Page 719 - Week 03 - Tuesday, 8 March 2005

Next page . . . . Previous page . . . . Speeches . . . . Contents . . . . Debates(HTML) . . . . PDF . . . .

concerns as to her motivation for doing so. Her “anything for a headline” approach to an issue does not lend enough weight to this matter, in my view. I will come to that.

Mr Speaker, in addressing the issue of bullying as it applies to schools—I stress to all schools, in every jurisdiction and in every society—it is important to look at the problem in the context of the rights of children and young people. Let us not make a mistake here. Government schools are not the only schools where this problem occurs. The implication by Mrs Dunne that the schools, the department and the minister have to own up to something or other is, somewhat cowardly, that it is only a government school problem. That implication, that suggestion, is totally rejected.

Mr Speaker, all children and young people have the right to live in a safe and supportive environment, free of violence and intimidation. As a society, our most sacred trust is to keep our children safe. Bullying, harassment and violence are issues not only for schools but our whole society. At home, at work and in sporting teams, in all areas of life, there will always be those who are unwilling or unable to treat others appropriately. Some might suggest that even this Assembly is not immune.

Children, unfortunately, all too often witness bullying behaviour by adults and leaders in our community who should know better. We all need to ensure that we model respectful behaviour towards one another and that our children learn from that example. Although it is important that schools do their part here, it is equally important that we not lose focus on the roles and responsibilities of parents and carers. Schools play an important part in helping students to understand the importance of respecting others and tolerating differing views, opinions and values, but that can only be an adjunct to the upbringing and learning derived from parents and carers at home.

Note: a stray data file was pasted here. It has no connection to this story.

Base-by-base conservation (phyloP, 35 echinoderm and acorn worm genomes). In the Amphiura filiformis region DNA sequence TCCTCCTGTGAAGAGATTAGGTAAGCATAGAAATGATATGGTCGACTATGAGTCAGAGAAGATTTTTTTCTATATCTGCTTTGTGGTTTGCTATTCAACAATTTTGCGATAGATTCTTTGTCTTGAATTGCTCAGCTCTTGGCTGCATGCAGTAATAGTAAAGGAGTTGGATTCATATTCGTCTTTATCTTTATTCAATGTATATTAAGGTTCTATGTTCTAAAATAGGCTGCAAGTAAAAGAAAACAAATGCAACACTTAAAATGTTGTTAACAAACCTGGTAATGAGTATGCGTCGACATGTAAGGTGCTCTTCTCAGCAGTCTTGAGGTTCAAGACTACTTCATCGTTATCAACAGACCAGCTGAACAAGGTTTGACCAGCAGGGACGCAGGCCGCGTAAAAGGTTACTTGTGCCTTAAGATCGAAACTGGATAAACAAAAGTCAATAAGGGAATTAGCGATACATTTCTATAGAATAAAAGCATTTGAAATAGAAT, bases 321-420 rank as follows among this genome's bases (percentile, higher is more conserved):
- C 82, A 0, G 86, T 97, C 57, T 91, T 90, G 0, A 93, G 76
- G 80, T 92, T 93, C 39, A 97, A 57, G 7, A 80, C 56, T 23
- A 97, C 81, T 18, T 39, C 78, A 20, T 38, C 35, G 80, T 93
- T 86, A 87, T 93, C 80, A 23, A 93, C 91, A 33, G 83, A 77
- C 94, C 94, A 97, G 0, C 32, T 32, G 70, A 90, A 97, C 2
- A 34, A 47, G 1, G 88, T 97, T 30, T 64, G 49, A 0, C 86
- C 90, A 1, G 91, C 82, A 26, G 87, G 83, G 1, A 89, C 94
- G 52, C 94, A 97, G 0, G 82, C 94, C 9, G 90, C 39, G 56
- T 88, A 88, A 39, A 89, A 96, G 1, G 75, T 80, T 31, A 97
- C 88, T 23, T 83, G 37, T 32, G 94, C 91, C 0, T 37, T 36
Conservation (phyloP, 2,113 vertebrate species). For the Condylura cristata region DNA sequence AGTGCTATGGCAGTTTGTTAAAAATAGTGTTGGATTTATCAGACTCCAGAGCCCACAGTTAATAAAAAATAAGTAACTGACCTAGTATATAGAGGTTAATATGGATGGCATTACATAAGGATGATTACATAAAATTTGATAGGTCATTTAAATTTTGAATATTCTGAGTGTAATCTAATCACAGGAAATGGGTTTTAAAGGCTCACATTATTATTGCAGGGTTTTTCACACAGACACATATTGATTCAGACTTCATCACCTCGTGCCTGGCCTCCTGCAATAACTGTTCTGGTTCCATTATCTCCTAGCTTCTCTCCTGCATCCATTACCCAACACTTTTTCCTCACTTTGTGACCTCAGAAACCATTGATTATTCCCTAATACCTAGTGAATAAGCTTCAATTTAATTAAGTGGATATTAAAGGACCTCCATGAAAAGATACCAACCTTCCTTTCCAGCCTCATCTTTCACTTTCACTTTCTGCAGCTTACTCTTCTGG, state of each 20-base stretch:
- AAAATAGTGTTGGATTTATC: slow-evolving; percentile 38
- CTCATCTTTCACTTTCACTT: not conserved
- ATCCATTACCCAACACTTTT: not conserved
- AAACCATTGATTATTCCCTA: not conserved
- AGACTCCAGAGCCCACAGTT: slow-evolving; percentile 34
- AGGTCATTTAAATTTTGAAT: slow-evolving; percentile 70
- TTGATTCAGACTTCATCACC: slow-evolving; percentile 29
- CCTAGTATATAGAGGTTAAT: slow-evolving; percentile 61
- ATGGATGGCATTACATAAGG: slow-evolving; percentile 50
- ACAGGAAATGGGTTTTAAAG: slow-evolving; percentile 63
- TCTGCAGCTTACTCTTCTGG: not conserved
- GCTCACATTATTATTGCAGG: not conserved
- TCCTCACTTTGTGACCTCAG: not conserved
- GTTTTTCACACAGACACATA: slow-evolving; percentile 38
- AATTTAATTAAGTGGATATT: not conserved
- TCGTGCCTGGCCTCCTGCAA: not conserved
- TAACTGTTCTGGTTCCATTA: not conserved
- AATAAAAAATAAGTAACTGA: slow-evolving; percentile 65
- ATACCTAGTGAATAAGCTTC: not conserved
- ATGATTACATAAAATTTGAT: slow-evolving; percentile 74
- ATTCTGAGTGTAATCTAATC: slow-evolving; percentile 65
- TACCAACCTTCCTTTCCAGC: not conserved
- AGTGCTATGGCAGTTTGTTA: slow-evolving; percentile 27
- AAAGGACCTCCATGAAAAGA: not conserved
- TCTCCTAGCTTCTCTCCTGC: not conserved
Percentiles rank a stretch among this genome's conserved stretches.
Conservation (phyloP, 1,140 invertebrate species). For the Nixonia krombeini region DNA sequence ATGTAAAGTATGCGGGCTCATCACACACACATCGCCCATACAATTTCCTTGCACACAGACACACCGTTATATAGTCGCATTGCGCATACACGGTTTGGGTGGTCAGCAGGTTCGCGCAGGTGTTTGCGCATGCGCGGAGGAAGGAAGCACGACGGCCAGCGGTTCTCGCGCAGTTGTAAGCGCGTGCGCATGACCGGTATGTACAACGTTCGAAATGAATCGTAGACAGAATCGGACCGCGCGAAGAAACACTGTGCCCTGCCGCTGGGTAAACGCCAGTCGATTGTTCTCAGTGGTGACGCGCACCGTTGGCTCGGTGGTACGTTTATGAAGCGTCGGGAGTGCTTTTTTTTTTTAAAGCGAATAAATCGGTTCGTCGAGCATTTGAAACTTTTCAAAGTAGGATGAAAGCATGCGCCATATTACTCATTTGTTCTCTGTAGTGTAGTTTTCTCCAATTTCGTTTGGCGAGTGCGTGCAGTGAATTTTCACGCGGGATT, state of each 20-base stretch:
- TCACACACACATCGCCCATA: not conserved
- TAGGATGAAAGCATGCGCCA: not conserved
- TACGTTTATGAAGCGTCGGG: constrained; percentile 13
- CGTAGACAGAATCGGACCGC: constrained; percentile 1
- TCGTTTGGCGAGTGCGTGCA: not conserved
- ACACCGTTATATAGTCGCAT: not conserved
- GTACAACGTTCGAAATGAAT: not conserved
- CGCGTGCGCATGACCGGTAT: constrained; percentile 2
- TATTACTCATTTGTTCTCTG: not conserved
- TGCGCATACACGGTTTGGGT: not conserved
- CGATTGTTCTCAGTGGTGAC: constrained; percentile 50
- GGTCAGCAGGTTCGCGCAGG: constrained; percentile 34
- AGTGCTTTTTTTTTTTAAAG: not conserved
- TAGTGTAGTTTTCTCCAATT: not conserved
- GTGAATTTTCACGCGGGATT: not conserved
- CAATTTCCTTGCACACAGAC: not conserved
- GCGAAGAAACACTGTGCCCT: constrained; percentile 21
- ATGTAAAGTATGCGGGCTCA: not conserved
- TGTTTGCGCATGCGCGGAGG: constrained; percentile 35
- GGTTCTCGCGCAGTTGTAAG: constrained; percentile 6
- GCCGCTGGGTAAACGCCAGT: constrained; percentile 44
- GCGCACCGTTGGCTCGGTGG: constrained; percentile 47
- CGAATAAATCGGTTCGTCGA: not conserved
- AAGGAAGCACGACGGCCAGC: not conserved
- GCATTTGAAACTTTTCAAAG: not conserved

Children learn values from their parents and carers and can be taught to understand cooperation and respect from a very early age. Sadly, for many students, school is the safest place from the troubles they face at home or in the community. Schools help students deal with incidents of bullying. They can also play a vital part in breaking destructive cycles of behaviour to develop individuals who are able to build successful relationships with others.

ACT schools, all of them, aim to build inclusive learning environments that recognise and value the unique abilities, insights and needs of all students. That builds social cohesion in the school community by encouraging students to understand and learn from one another. Inclusive school cultures also support students to stay engaged in learning, reducing the feeling of frustration and alienation, which can lead to inappropriate behaviours, and leading to improved learning outcomes.

Mr Speaker, all schools have in place programs and policies to address bullying and harassment and to create positive, supportive learning environments. But it would be foolish to suppose that having policies and programs alone will somehow ensure that all people are respectful towards one another. Rather, school bullying management practices provide clear support and guidance for students, staff and parents, focusing on early intervention and on developing a culture of respect where harassment in any form is not tolerated.

Next page . . . . Previous page . . . . Speeches . . . . Contents . . . . Debates(HTML) . . . . PDF . . . .